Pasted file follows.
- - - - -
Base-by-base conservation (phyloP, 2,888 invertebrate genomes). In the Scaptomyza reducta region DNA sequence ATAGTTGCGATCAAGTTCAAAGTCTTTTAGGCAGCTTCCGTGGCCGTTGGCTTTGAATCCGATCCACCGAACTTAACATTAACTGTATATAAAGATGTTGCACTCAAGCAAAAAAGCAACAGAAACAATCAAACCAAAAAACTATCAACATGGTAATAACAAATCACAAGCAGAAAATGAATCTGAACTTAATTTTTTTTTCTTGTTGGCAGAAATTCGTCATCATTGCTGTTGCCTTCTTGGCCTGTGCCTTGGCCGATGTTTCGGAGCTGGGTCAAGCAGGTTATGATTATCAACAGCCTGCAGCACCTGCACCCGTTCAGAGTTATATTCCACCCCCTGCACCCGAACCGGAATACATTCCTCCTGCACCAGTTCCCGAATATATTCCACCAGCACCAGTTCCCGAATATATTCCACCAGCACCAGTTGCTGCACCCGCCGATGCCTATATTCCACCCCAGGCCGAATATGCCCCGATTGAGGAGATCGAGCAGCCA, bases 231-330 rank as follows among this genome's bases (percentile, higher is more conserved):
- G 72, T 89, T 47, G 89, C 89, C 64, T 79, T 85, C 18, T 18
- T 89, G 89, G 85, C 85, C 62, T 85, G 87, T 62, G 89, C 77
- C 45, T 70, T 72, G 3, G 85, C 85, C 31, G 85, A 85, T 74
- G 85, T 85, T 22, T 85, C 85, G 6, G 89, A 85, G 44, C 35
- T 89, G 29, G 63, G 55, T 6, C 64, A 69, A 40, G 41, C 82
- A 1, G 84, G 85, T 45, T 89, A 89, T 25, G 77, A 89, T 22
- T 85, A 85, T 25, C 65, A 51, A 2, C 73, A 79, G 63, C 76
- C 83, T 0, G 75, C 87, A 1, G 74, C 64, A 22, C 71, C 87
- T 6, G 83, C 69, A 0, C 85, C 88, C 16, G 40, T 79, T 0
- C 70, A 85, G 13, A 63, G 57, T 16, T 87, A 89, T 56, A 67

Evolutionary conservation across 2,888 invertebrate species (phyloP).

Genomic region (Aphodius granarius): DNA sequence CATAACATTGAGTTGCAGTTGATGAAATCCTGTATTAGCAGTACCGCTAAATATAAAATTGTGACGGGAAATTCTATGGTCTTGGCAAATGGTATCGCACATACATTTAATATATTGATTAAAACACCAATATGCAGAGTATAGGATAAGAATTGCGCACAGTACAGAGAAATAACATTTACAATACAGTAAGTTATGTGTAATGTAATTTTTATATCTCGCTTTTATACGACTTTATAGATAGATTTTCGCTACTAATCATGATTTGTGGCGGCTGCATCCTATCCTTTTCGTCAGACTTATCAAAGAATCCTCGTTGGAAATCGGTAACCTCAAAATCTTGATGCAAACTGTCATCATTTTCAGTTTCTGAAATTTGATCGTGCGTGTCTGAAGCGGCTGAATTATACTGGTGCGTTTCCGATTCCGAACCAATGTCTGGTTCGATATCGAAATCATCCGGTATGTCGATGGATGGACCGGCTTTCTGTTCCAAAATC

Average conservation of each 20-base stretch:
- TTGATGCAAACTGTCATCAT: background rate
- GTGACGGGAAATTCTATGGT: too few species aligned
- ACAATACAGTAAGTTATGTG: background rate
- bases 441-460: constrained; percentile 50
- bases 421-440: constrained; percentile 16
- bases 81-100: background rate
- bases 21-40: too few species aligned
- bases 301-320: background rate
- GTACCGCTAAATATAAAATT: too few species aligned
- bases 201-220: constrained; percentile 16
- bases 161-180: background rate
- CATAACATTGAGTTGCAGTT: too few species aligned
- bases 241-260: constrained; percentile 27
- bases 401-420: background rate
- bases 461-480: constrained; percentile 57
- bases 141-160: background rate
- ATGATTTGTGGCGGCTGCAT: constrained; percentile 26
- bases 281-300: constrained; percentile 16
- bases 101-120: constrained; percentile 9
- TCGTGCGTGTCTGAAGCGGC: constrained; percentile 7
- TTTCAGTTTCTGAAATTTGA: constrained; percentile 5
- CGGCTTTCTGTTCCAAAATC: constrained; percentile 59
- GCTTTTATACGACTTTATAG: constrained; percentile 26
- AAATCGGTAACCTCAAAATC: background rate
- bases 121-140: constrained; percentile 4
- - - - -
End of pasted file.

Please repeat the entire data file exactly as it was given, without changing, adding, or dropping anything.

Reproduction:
Base-by-base conservation (phyloP, 2,888 invertebrate genomes). In the Scaptomyza reducta region DNA sequence ATAGTTGCGATCAAGTTCAAAGTCTTTTAGGCAGCTTCCGTGGCCGTTGGCTTTGAATCCGATCCACCGAACTTAACATTAACTGTATATAAAGATGTTGCACTCAAGCAAAAAAGCAACAGAAACAATCAAACCAAAAAACTATCAACATGGTAATAACAAATCACAAGCAGAAAATGAATCTGAACTTAATTTTTTTTTCTTGTTGGCAGAAATTCGTCATCATTGCTGTTGCCTTCTTGGCCTGTGCCTTGGCCGATGTTTCGGAGCTGGGTCAAGCAGGTTATGATTATCAACAGCCTGCAGCACCTGCACCCGTTCAGAGTTATATTCCACCCCCTGCACCCGAACCGGAATACATTCCTCCTGCACCAGTTCCCGAATATATTCCACCAGCACCAGTTCCCGAATATATTCCACCAGCACCAGTTGCTGCACCCGCCGATGCCTATATTCCACCCCAGGCCGAATATGCCCCGATTGAGGAGATCGAGCAGCCA, bases 231-330 rank as follows among this genome's bases (percentile, higher is more conserved):
- G 72, T 89, T 47, G 89, C 89, C 64, T 79, T 85, C 18, T 18
- T 89, G 89, G 85, C 85, C 62, T 85, G 87, T 62, G 89, C 77
- C 45, T 70, T 72, G 3, G 85, C 85, C 31, G 85, A 85, T 74
- G 85, T 85, T 22, T 85, C 85, G 6, G 89, A 85, G 44, C 35
- T 89, G 29, G 63, G 55, T 6, C 64, A 69, A 40, G 41, C 82
- A 1, G 84, G 85, T 45, T 89, A 89, T 25, G 77, A 89, T 22
- T 85, A 85, T 25, C 65, A 51, A 2, C 73, A 79, G 63, C 76
- C 83, T 0, G 75, C 87, A 1, G 74, C 64, A 22, C 71, C 87
- T 6, G 83, C 69, A 0, C 85, C 88, C 16, G 40, T 79, T 0
- C 70, A 85, G 13, A 63, G 57, T 16, T 87, A 89, T 56, A 67

Evolutionary conservation across 2,888 invertebrate species (phyloP).

Genomic region (Aphodius granarius): DNA sequence CATAACATTGAGTTGCAGTTGATGAAATCCTGTATTAGCAGTACCGCTAAATATAAAATTGTGACGGGAAATTCTATGGTCTTGGCAAATGGTATCGCACATACATTTAATATATTGATTAAAACACCAATATGCAGAGTATAGGATAAGAATTGCGCACAGTACAGAGAAATAACATTTACAATACAGTAAGTTATGTGTAATGTAATTTTTATATCTCGCTTTTATACGACTTTATAGATAGATTTTCGCTACTAATCATGATTTGTGGCGGCTGCATCCTATCCTTTTCGTCAGACTTATCAAAGAATCCTCGTTGGAAATCGGTAACCTCAAAATCTTGATGCAAACTGTCATCATTTTCAGTTTCTGAAATTTGATCGTGCGTGTCTGAAGCGGCTGAATTATACTGGTGCGTTTCCGATTCCGAACCAATGTCTGGTTCGATATCGAAATCATCCGGTATGTCGATGGATGGACCGGCTTTCTGTTCCAAAATC

Average conservation of each 20-base stretch:
- TTGATGCAAACTGTCATCAT: background rate
- GTGACGGGAAATTCTATGGT: too few species aligned
- ACAATACAGTAAGTTATGTG: background rate
- bases 441-460: constrained; percentile 50
- bases 421-440: constrained; percentile 16
- bases 81-100: background rate
- bases 21-40: too few species aligned
- bases 301-320: background rate
- GTACCGCTAAATATAAAATT: too few species aligned
- bases 201-220: constrained; percentile 16
- bases 161-180: background rate
- CATAACATTGAGTTGCAGTT: too few species aligned
- bases 241-260: constrained; percentile 27
- bases 401-420: background rate
- bases 461-480: constrained; percentile 57
- bases 141-160: background rate
- ATGATTTGTGGCGGCTGCAT: constrained; percentile 26
- bases 281-300: constrained; percentile 16
- bases 101-120: constrained; percentile 9
- TCGTGCGTGTCTGAAGCGGC: constrained; percentile 7
- TTTCAGTTTCTGAAATTTGA: constrained; percentile 5
- CGGCTTTCTGTTCCAAAATC: constrained; percentile 59
- GCTTTTATACGACTTTATAG: constrained; percentile 26
- AAATCGGTAACCTCAAAATC: background rate
- bases 121-140: constrained; percentile 4